Department of Veterans Affairs (VA) Historic Overview
The United States has the most comprehensive system in the world in providing assistance to Veterans of military service. This benefits system traces its roots back to 1636, when the Pilgrims of Plymouth Colony were at war with the Pequot Indians. The Pilgrims passed a law which stated that disabled soldiers would be supported by the colony.
The Continental Congress of 1776 encouraged enlistments during the Revolutionary War by providing pensions for soldiers who were disabled. Direct medical and hospital care given to Veterans in the early days of the Republic was provided by the individual States and communities.
After the Civil War, many State Veterans homes were established. Since domiciliary care was available at all State Veterans homes, incidental medical and hospital treatment was provided for all injuries and diseases, whether or not of service origin.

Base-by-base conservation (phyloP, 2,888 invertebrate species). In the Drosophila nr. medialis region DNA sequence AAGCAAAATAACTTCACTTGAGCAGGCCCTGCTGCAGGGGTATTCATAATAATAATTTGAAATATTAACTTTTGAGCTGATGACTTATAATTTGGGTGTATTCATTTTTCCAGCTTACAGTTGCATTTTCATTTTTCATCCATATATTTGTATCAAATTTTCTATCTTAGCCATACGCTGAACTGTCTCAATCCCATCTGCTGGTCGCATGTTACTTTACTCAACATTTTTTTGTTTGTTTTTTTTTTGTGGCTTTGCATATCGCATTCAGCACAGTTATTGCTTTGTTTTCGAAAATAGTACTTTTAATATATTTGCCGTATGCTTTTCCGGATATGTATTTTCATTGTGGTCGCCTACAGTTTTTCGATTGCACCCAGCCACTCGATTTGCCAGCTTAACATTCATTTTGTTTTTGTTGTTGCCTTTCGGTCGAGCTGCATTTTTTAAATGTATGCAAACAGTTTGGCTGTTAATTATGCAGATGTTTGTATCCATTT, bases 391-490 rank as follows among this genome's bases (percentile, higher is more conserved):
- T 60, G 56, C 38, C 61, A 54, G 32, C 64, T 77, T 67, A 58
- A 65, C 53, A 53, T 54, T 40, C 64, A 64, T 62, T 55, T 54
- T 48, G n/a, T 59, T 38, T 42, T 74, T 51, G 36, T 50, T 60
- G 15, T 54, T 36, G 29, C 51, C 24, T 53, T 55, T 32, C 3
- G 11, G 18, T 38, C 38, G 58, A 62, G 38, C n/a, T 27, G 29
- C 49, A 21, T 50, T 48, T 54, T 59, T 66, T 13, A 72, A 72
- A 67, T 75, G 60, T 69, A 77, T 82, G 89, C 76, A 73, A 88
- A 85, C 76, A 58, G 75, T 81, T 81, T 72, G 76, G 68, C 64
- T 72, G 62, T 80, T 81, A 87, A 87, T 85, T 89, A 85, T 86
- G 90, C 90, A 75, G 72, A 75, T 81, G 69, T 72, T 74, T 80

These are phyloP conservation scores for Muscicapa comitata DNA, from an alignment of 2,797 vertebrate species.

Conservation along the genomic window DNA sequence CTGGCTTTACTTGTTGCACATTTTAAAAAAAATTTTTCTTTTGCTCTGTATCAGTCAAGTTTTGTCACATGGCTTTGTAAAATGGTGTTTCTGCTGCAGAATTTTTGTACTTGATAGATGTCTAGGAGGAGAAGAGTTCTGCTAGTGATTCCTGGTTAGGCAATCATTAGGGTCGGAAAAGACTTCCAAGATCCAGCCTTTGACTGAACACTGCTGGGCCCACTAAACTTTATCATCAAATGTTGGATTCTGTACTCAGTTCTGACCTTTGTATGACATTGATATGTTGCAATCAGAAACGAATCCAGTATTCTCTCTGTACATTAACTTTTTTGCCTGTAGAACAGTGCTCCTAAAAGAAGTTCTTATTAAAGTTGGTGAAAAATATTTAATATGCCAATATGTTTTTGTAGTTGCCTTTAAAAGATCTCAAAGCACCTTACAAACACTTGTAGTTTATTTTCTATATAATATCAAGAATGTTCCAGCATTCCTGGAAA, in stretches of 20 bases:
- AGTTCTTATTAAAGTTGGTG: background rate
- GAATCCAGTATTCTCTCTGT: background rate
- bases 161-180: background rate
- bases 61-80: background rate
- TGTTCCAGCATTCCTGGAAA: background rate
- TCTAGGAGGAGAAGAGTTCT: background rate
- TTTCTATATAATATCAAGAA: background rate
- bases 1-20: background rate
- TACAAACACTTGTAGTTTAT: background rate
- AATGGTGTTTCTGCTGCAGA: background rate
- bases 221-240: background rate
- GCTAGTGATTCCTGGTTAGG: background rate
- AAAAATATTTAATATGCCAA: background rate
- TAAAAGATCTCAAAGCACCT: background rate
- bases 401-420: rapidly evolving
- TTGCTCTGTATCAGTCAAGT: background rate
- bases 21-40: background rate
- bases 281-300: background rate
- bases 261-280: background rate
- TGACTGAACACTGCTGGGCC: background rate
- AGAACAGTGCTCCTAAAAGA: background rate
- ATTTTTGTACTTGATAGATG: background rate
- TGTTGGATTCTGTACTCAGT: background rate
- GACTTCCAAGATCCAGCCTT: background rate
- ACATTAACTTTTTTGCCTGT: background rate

Congress established a new system of Veterans benefits when the United States entered World War I in 1917. Included were programs for disability compensation, insurance for servicepersons and Veterans, and vocational rehabilitation for the disabled.
The VA health care system has grown from 54 hospitals in 1930, to include 171 medical centers; more than 350 outpatient, community, and outreach clinics; 126 nursing home care units; and 35 domiciliary. VA health care facilities provide a broad spectrum of medical, surgical, and rehabilitative care. The responsibilities and benefits programs of the Veterans Administration grew enormously during the following decades.
World War II resulted in not only a vast increase in the Veteran population, but also in large number of new benefits enacted by the Congress for Veterans of the war. The World War II GI Bill, signed into law on June 22, 1944, is said to have had more impact on the American way of life than any law since the Homestead Act more than a century ago. Further educational assistance acts were passed for the benefit of Veterans of the Korean Conflict, the Vietnam Era, Persian Gulf War, and the All-Volunteer Force.
The Department of Veterans Affairs (VA) was established as a Cabinet-level position on March 15, 1989. President Bush hailed the creation of the new Department saying, "There is only one place for the Veterans of America, in the Cabinet Room, at the table with the President of the United States of America."